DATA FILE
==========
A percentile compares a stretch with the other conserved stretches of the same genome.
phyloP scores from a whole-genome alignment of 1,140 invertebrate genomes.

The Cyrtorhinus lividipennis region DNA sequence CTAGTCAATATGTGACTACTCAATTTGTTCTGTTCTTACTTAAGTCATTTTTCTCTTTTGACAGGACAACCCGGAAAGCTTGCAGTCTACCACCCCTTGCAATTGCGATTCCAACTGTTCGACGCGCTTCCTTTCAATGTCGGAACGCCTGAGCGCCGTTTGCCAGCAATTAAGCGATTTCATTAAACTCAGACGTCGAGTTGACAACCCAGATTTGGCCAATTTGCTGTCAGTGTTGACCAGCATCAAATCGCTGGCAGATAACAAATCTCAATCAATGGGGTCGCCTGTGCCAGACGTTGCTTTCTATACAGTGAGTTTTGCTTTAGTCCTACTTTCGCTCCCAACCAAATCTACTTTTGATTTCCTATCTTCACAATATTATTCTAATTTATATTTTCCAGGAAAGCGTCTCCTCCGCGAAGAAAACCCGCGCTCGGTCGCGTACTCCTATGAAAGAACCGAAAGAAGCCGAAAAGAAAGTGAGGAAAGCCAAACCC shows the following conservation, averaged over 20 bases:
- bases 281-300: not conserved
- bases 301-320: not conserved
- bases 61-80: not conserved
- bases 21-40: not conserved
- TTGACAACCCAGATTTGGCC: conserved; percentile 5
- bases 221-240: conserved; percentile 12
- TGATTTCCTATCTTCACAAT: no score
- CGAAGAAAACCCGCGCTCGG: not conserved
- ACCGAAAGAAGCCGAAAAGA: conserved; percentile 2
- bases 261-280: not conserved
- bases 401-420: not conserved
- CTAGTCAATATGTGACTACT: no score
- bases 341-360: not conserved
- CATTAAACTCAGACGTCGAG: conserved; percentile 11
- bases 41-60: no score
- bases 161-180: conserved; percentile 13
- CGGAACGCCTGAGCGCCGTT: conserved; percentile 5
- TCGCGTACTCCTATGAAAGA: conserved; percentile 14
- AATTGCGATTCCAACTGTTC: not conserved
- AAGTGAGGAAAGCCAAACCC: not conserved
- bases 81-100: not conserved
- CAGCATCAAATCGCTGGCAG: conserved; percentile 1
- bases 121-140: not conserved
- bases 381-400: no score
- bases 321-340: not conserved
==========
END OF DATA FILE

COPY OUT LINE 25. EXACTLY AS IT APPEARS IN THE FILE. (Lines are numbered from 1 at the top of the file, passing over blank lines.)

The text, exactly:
- CAGCATCAAATCGCTGGCAG: conserved; percentile 1